Finally at around 12.5 kHz, we will begin to lose most of our musical tones and enter the world of noise and hiss. I usually begin to “roll off” these frequencies and everything beyond 16kHz, I’ll kill completely. This is an area where, if these frequencies are accentuated, especially on multi-track recordings, they become audible. I refer to different frequencies with various adjectives: thud, boom, boxy, crash, hash, sparkle, tinkle.. you get the idea. It’s all largely subjective, but it helps me go for what I’m after and disregard of the rest. I’ll reset my EQ every time I record. I like starting out with a clean slate for a variety of reasons, and I won’t limit these types of reconfigurations to my acoustic guitar. I’ll constantly readjust the tone of my electric guitar and even my vocals.

I have a friend who is emphatic about leaving his electric guitar amplifier controls set in one position. I can’t figure out his logic. He has several guitars, and each one is a completely different piece of wood with pickups of different values. Every guitar, electric or acoustic, displays a different range of frequencies so what works for one will not necessarily bring out the best in another. It pays to experiment. Variety is the spice of life, as they say.

After we complete our experimentation, we may choose to boost or cut various frequencies, but we don’t want to overdo any of them. Sit back, close your eyes, and hear how the guitar sounds through the headphones. If there’s something that you don’t like, change it. After you have what seems to be an acceptable EQ curve, hit record on your unit and play a bit of something. Rewind and then remove the headphones, mute the mic, and play the track back through your monitors. Is this the way you want the guitar to sound? If not, mute the monitors, put your headphones back on and re-engage the mic and try to find the culprit frequency. This is going to take some time, but if you aren’t willing to learn to go through all of the labor, you’d be better off driving a truck, but with patience, your hard work will be rewarded.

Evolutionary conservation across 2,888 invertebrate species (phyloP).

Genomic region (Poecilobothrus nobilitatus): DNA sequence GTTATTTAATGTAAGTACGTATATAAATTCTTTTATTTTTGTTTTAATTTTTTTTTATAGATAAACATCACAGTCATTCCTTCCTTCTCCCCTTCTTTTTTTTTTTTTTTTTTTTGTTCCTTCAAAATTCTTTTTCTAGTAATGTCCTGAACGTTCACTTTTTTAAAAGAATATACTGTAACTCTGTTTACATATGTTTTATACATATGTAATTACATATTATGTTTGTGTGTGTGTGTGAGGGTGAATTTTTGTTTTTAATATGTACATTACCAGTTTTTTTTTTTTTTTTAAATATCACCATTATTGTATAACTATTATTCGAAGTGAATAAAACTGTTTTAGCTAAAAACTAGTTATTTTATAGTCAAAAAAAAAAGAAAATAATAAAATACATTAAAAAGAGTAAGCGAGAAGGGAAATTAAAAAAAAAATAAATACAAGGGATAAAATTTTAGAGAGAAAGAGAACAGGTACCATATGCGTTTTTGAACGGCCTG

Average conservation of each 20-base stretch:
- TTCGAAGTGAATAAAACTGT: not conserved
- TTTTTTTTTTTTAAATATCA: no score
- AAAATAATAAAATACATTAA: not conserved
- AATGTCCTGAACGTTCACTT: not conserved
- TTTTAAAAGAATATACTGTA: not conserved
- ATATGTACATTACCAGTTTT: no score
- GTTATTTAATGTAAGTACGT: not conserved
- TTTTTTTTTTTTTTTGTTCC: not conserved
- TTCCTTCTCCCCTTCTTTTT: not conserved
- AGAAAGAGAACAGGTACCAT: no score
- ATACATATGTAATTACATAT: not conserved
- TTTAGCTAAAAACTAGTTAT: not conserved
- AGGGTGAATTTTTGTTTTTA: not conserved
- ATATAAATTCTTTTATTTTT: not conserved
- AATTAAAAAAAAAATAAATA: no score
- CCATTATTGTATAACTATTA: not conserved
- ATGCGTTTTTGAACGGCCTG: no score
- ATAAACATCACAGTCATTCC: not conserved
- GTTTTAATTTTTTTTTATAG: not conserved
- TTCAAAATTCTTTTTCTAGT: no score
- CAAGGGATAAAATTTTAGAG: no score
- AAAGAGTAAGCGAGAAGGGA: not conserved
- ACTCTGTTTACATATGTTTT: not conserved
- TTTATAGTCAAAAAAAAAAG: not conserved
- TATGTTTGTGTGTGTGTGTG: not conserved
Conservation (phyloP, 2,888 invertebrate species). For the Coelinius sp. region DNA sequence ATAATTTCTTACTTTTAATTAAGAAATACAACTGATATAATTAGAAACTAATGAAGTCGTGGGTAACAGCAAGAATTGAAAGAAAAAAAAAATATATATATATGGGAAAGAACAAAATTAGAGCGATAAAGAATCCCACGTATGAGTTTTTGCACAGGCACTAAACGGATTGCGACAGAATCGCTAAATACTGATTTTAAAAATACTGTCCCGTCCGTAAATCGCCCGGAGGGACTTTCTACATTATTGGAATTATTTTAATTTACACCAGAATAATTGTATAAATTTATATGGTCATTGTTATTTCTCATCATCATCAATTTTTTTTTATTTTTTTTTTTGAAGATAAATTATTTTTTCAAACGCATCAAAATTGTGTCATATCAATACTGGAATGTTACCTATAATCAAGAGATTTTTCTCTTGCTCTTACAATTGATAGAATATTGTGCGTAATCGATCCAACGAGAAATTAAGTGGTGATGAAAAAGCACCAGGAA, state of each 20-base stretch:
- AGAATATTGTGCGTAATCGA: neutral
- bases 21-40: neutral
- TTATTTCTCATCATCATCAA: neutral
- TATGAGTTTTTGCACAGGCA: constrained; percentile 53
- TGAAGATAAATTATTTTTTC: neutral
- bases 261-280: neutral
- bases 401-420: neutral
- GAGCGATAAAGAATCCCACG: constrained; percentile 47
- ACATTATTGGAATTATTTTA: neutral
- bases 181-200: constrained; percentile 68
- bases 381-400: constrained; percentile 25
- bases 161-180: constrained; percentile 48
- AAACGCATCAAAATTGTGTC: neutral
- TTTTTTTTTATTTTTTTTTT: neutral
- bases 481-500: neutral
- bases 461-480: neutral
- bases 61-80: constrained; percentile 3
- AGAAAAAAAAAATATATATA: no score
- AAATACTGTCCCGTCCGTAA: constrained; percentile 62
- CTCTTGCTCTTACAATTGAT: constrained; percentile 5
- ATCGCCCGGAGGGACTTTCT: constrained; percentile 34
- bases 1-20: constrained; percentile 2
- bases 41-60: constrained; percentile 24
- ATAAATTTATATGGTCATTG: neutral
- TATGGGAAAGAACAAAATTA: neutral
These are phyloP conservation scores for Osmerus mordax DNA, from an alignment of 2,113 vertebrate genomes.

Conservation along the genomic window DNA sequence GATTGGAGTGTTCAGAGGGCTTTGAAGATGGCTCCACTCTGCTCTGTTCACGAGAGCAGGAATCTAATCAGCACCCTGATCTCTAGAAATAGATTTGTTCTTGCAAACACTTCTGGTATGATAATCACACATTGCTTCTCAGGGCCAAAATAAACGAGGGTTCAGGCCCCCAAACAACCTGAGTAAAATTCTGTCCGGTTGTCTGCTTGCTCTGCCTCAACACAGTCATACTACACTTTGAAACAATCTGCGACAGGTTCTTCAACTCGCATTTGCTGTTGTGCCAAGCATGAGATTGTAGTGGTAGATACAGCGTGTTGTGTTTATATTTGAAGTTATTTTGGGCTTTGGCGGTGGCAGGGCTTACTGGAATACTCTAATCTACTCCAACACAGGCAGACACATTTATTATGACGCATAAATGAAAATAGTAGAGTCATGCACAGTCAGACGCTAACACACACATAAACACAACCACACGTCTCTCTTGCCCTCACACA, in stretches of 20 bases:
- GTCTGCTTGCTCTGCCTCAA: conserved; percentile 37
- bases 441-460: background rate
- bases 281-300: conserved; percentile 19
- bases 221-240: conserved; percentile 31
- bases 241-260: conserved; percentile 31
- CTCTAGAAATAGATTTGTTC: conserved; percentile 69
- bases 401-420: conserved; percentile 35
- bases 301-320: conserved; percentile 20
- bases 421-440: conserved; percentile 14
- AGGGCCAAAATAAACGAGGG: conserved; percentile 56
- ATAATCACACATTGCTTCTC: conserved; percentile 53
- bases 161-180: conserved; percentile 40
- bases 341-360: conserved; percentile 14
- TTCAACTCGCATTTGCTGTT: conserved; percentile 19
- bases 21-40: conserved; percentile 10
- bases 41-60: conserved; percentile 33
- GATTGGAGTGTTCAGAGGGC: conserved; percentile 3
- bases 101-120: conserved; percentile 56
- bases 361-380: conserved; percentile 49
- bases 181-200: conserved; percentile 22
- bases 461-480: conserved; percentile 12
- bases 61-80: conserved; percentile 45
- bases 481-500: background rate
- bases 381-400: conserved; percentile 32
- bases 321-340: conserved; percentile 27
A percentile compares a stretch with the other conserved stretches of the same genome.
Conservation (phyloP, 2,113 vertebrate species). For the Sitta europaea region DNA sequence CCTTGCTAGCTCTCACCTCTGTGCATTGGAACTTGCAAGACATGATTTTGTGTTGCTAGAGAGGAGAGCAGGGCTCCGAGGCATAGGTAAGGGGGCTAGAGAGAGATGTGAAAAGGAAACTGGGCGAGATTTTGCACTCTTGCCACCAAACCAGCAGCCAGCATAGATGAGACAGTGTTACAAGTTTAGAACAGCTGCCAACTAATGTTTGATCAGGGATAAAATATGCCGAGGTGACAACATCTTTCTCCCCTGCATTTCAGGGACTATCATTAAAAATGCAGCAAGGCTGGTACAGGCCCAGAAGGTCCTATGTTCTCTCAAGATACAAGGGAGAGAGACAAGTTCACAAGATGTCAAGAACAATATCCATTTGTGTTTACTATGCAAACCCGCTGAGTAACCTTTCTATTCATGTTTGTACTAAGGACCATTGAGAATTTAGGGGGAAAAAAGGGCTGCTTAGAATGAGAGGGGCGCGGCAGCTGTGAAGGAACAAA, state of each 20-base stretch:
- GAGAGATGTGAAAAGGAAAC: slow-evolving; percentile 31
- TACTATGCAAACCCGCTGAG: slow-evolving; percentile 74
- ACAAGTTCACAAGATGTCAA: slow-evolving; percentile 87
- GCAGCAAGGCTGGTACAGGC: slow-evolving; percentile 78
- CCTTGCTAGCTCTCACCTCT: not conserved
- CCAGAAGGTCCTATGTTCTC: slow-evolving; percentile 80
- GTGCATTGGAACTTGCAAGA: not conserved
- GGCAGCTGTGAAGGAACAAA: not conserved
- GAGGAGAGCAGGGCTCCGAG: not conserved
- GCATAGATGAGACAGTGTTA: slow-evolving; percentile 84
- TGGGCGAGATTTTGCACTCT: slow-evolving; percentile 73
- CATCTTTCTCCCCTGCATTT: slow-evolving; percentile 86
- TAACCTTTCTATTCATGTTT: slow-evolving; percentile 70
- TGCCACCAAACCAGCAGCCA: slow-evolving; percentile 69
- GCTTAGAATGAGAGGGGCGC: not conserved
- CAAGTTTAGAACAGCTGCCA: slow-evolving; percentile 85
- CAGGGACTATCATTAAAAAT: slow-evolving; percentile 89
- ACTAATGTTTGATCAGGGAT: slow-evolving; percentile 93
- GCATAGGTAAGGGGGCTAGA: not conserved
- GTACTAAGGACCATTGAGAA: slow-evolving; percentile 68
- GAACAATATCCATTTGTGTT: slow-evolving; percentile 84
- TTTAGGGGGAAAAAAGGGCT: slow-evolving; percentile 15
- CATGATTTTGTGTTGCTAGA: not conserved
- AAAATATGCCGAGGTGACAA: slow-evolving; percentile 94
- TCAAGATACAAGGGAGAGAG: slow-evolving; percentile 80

If you, like I, are constantly recording stereo tracks, then it will be necessary two employ a dual channel, or stereo EQ which will have two banks of controls, one for the left and one for the right channel. These units may serve double-duty during post-production in programme equalisation.

After our EQ is satisfactorily adjusted, we’ll want to move on to the next piece of equipment which I mentioned in the last installment, the compressor. As I said, if the DAW doesn’t have the compression/gate option included, and an outboard unit is necessary, a unit such as the Alesis 3630 is both cheap and effective and will render treatment of the entire room largely unnecessary. Now a lot of negativity has been generated concerning the use of compression, most greatly unfounded, but unless you are a very consistent strummer or picker, there are times that you will either strum more or less vigorously, if only for effect, or you will ease in on the mic. Both actions are sorely apparent in a recording situation, and since we are wanting to record at a level approaching redline (especially for those of you who, like me, are die-hard analogue tape fanatics) you do not willingly want to record at levels much lower. On the other hand, if you record digitally, you simply can not go into the red zone. Digital distortion, unlike the more forgiving tape saturation (which sometimes sounds good ) sounds utterly horrible and you will have to chunk the track if you exceed the limit. This is where compression is an invaluable tool. It is just like having an engineer in the control booth “riding” the slider. And it is more efficient (the compressor doesn’t have to learn the song first in order to anticipate loud passages), not to mention that an engineer costs a lot more. Generally, this unit will be employed in the signal chain after the equaliser. A compressor can effectively lower the level of the louder passages and the expander will gently raise the level of the softer portions of the music depending on the attack, release and threshold adjustments. This way, the overall volume of the recording remains consistent but the depth is largely unaffected. Who wants to have their listener constantly turning the volume of their stereo or mp3 player up and down in order to hear everything? When a compressor is properly employed, the affect is invisible yet completely effective. We’ll get into the “dialing in” of the unit in part 7.

Meanwhile, practice using the EQ as outlined above, but on your vocals, instead. And don’t forget to keep notes.

Johnny Nowhere is a self-made songwriter, composer, musician, engineer, producer, publisher and no warranty is expressed or implied.


About Johnny Nowhere

Johnny Nowhere is a songwriter/composer and owner of Hell Paving Company, music publisher. Johnny doesn't really exist outside of the music industry and Facebook. He is simply a figment of my imagination.

One response »